Ben D wrote:Iamwhomiam wrote:
"It is true that the years 2000-2010 were perhaps 0.2 C warmer than the preceding 10 years."
Yes of course, I see that in the graph, and it's been accounted for in the 0.8 degree C warming over 130 years, but can you also see that there has been no increase in warming this century.
That's what Chris Jones was on about the lack of warming in the last whatever years in the Climategate emails...global warming has been in a pause over the last 12 to 14 years, and that's why all the projections (again see graph) over time by the IPCC/AGW lobby are showing that their computer climate models using CO2 as the main driver remain in error.
Surely everyone can see that....
^^^They're using one of their very favorite forms of graphic deceit there.
In fact....Well, this may already have come up and been explicated earlier in the thread. But since I can't remember and don't have time to look and -- more to the point -- because everyone on every side of the issue should learn to recognize it when they see it simply as a matter of intellectual self-defense, given that its potential for exploitation by would-be deceivers isn't limited to this subject, I guess it can't hurt to repeat it. So here goes:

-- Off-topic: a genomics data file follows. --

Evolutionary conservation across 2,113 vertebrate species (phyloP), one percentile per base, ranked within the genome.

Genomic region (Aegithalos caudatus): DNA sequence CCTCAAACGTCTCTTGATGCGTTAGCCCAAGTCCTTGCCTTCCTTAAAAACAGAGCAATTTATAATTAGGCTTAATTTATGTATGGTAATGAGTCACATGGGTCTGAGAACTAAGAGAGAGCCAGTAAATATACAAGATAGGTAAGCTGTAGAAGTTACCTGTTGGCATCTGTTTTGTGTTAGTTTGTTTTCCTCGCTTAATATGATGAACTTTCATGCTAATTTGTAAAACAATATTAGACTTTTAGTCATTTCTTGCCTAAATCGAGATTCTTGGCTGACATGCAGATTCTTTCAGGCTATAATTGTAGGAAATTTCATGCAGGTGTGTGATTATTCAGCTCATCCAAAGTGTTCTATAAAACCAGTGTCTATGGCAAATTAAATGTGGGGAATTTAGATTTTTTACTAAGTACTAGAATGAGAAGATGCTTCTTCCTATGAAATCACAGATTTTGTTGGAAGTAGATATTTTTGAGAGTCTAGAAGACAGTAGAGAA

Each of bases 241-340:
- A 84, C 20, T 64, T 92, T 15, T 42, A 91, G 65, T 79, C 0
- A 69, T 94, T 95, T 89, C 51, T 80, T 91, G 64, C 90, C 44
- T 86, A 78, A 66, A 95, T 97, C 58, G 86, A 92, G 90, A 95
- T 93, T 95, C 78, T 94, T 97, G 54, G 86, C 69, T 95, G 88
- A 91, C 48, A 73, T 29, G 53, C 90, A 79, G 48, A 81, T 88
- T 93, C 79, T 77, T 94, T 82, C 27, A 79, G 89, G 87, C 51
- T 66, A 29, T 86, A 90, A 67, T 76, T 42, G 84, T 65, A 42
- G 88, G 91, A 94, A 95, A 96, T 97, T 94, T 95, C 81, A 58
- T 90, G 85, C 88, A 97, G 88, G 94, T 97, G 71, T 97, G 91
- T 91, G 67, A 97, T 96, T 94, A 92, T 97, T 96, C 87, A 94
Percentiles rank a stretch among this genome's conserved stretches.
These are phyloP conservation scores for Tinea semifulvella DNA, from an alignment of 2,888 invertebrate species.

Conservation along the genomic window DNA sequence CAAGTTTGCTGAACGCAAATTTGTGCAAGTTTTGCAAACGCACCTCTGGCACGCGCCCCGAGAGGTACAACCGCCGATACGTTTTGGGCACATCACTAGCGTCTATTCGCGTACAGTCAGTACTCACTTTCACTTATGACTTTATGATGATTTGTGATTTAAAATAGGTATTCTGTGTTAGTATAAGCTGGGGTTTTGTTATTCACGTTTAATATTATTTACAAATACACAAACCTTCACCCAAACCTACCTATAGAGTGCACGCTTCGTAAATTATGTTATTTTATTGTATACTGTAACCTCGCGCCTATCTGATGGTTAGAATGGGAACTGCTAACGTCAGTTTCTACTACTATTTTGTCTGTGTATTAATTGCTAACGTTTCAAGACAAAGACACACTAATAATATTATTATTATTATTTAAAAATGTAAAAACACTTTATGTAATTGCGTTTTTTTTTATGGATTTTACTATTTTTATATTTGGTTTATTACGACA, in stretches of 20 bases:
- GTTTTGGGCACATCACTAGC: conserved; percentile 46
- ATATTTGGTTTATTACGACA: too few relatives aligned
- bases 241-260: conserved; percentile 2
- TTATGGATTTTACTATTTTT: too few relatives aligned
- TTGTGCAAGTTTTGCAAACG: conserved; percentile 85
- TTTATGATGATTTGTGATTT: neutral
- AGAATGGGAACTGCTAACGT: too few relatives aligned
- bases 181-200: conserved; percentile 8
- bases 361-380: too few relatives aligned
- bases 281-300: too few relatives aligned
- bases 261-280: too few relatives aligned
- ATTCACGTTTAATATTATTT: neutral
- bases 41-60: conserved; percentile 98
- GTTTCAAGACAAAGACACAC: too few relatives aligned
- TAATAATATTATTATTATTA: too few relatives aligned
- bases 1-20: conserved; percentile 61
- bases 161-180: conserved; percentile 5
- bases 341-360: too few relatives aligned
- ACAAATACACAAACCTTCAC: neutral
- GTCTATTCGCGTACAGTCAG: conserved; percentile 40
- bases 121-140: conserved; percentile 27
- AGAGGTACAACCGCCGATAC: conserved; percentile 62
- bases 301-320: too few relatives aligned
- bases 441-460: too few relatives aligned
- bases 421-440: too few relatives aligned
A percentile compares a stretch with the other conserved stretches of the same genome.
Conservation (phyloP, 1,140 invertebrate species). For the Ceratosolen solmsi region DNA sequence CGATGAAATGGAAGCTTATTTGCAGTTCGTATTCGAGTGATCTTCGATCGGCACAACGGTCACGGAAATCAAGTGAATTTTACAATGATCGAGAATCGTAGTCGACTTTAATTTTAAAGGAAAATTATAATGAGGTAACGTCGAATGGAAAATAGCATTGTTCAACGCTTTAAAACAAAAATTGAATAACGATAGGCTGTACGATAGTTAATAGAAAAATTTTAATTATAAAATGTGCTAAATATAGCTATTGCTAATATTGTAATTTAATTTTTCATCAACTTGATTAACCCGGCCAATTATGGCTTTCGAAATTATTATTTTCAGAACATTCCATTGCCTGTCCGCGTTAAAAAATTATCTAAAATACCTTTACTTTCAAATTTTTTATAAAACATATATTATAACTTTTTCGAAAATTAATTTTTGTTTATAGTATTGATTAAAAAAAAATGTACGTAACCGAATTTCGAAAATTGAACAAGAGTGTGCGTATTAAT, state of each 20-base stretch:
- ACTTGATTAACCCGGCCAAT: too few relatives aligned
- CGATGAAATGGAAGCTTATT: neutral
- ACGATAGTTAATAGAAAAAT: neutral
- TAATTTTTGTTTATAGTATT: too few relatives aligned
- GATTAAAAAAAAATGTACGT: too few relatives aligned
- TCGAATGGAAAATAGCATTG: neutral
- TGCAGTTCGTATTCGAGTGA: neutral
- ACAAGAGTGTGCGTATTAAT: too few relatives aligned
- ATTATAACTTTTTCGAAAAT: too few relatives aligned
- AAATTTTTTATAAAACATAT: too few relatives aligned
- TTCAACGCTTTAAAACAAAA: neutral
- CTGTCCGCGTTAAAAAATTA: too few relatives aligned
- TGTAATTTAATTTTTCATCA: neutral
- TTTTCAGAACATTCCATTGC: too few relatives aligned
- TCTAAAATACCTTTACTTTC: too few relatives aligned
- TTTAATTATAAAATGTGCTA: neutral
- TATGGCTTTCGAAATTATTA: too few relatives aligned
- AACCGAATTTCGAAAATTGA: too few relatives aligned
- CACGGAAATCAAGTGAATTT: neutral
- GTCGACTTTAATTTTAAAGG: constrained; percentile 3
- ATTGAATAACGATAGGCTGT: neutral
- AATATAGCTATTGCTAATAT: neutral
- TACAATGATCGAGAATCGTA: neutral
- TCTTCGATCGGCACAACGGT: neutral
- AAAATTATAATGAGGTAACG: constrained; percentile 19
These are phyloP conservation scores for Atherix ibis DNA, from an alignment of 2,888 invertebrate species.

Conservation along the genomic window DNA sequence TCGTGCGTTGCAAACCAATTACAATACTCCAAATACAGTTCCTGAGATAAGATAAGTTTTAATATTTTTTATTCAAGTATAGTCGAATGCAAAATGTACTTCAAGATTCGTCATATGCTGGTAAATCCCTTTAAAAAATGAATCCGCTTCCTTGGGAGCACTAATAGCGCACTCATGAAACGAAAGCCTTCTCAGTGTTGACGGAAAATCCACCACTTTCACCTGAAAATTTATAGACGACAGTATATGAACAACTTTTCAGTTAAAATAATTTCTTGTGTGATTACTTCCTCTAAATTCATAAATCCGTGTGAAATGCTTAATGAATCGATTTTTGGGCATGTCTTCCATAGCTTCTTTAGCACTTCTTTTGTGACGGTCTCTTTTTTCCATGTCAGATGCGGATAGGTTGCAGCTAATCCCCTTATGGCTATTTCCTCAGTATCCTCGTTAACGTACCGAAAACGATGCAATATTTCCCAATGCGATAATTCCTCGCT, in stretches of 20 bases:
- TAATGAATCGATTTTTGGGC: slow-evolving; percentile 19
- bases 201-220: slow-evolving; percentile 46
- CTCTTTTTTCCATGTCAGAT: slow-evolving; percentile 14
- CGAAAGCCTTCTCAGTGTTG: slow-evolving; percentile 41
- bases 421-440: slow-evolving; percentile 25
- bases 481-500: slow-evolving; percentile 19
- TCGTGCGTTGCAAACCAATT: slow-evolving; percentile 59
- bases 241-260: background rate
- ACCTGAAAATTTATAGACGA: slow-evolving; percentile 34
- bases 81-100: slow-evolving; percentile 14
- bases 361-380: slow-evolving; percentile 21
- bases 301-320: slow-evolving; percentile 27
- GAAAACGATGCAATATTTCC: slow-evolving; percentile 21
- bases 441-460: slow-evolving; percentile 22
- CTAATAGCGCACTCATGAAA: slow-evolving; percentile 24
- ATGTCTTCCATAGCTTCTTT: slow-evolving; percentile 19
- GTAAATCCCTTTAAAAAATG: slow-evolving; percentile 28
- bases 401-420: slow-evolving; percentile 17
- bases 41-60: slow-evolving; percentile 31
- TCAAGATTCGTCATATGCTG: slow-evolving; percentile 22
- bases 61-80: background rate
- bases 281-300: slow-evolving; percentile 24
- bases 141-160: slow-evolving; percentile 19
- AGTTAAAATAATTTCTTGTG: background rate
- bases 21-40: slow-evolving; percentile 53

Any graph that compares a raw-data line to a trend-line while urging readers who aren't scientists or statisticians to marvel at how erroneous the predicted trend was should INSTANTLY and ON SIGHT set off alarm bells, followed swiftly by a query-to-self about why on earth anyone mocking up a graph that purported to show statistical error wouldn't fucking include the error bars.***
It's kind of abstruse, but it can't really be that difficult to remember, if you're interested in a subject that requires elementary statistical-graphic literacy? Can it? So let's try harder.
***Which, in this case, would look something like this:
I was too rushed to give it a considered reading, but fwiw, the above came from what looked more or less like the clear explanation of the above that I was looking for when I ran out of time, a link to which is here: